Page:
The advice point, however, does corroborate what many in the banking industry have stated: that branches are moving from a transaction focus to an advisory focus.

Key Insight:

The one quarter of respondents who found it easier to cash or deposit checks at a branch along with the 36% who are not that comfortable using digital technology suggest online and mobile functionality — and consumer education — still has a long way to go.

The pie chart below shows strong consumer interest in online-only banking, with more than two in five consumers opening such an account or already having one, and another 18% having at least considered opening one.

Consumers plans for opening an online banking account

As a challenger bank, Self naturally was interested in seeing why more consumers don’t use online-only banks. They asked people what “puts them off” about this option. The responses, below, give an indication of why traditional institutions are still used by 89% of the respondents.

Why consumers choose not to use online banking

With the exception of “in-person” interaction, most of the rest of the online-only negatives can be addressed through education and increased security measures. In other words, there is not much standing in the way if traditional institutions don’t measure up digitally.

What Consumers Want from Financial Institutions

The survey also sought to uncover what people want in an online-only institution. The results, shown in the chart below, provide insights not only for the relatively small (but growing) number of such institutions, but are also a roadmap for banks and credit unions as they seek to enhance their digital banking capabilities.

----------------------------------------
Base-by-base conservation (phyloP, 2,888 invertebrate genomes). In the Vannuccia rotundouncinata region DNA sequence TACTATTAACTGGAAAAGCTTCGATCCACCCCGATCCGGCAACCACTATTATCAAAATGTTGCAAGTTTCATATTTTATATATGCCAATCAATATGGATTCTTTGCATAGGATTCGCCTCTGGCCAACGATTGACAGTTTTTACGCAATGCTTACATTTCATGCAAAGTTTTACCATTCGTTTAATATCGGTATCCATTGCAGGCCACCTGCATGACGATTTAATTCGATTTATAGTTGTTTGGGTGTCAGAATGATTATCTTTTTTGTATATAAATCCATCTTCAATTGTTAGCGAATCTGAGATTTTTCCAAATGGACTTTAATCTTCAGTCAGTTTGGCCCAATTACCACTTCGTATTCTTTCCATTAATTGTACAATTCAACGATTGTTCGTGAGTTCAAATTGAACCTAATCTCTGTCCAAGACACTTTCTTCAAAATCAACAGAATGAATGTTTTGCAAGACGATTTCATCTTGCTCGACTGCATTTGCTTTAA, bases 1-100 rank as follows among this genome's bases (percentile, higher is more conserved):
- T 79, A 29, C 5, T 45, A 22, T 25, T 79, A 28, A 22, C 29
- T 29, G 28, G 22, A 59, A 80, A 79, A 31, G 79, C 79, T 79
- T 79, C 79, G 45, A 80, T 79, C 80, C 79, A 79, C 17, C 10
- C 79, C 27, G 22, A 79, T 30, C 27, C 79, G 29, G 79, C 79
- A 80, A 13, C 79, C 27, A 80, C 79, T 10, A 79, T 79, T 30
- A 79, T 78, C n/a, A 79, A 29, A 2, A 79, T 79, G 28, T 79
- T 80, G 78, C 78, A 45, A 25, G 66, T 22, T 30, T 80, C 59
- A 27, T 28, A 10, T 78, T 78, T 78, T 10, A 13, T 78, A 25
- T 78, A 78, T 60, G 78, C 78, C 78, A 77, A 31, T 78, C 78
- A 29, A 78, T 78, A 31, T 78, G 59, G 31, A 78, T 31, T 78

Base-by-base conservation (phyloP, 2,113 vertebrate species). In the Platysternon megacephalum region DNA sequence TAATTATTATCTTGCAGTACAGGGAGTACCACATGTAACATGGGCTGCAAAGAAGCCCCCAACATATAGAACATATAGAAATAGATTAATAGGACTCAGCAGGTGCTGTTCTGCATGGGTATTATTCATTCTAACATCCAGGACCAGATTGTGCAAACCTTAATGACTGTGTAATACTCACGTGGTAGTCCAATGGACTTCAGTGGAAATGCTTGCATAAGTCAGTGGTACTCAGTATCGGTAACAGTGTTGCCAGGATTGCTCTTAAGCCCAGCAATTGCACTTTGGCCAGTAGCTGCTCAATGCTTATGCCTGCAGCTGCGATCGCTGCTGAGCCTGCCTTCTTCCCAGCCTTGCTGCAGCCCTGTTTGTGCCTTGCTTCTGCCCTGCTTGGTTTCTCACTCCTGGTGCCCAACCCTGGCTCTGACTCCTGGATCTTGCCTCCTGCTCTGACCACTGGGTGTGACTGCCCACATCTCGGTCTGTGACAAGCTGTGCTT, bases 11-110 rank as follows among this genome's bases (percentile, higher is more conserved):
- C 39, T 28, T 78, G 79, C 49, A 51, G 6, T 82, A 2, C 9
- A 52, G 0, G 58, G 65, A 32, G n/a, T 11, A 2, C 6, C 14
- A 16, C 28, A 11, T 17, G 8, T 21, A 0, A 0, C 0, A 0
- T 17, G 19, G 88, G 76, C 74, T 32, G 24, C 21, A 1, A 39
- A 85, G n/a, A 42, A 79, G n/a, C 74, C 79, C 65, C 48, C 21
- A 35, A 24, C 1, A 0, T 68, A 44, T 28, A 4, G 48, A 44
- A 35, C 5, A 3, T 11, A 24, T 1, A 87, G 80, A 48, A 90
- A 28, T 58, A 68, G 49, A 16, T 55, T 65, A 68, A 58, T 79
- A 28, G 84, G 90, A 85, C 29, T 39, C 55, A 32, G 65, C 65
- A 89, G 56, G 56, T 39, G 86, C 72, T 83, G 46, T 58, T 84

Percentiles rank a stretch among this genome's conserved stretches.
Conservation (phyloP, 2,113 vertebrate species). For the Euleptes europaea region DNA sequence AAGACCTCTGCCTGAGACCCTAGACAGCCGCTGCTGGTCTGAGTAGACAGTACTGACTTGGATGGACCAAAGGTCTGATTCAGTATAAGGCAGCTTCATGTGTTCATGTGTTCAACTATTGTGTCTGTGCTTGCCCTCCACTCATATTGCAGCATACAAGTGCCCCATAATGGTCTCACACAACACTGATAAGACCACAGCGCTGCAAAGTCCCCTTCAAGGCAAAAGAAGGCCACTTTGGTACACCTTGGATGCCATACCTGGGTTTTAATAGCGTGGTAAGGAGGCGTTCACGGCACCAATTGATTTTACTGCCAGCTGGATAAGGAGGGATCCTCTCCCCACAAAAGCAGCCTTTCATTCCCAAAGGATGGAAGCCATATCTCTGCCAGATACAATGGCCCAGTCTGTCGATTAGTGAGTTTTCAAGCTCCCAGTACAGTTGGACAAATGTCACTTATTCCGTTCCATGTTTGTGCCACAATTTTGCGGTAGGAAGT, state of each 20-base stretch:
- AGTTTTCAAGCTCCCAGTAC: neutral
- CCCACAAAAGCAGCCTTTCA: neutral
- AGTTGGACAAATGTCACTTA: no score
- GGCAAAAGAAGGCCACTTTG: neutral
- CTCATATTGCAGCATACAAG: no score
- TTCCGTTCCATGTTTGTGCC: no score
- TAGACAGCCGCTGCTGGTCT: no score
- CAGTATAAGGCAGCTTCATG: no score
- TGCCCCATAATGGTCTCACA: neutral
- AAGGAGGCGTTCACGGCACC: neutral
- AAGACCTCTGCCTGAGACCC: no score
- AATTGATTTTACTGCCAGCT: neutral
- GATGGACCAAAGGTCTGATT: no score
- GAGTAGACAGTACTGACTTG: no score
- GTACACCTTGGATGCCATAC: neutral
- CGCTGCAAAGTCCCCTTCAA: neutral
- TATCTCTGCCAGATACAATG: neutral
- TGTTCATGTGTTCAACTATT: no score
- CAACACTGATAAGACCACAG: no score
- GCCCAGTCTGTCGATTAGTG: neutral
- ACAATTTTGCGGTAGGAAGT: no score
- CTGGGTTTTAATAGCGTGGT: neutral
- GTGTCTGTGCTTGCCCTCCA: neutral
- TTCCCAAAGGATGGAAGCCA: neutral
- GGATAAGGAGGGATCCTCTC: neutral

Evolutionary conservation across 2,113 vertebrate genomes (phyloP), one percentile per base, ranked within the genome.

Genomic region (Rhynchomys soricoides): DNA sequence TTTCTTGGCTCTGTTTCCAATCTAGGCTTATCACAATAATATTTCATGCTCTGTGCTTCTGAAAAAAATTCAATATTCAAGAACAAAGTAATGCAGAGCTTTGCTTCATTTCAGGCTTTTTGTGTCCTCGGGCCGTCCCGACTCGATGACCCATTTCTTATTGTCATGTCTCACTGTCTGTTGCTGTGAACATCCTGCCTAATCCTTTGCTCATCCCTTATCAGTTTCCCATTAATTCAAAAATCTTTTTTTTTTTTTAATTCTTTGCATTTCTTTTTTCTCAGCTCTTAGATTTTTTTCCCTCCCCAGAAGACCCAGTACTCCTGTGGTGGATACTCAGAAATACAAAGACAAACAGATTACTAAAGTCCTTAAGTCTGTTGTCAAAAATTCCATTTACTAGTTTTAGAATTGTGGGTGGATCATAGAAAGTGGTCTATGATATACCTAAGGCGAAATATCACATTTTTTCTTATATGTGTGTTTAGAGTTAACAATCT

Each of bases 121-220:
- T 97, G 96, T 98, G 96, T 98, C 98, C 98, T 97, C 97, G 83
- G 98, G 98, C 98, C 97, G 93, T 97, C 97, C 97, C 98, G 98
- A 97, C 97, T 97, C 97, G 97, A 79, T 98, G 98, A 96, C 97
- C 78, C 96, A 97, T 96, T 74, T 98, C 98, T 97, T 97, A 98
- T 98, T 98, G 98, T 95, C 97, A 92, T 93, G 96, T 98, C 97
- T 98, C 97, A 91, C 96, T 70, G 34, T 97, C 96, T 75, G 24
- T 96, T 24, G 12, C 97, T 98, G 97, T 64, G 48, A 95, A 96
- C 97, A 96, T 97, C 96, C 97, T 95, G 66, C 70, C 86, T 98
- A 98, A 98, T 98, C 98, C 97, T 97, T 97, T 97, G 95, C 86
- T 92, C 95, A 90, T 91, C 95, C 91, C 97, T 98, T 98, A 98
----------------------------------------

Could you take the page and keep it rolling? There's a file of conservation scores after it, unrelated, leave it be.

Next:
Features people look for in an online only bank

While some of the features shown above are fairly basic, it’s clear that immediate and convenient access to financial data and payment capabilities is an expectation, along with several forms of tracking and advice.

Self couldn’t resist asking consumers if they expected online-only banks to outnumber traditional financial institutions within 20 years. 55% said “yes” and another 28% said “maybe.” Two decades is a bit of a stretch perhaps, but the question did at least flesh out the fact that consumers expect the digital banking trend to not only continue, but expand.

Citigroup’s new CEO, Jane Fraser, in a comment cited at the end of the report, offers one response to the data reflected in the study:

“We believe we have the model of the future – a light branch footprint, seamless digital capabilities and a network of partners that expand our reach to hundreds of millions of customers.”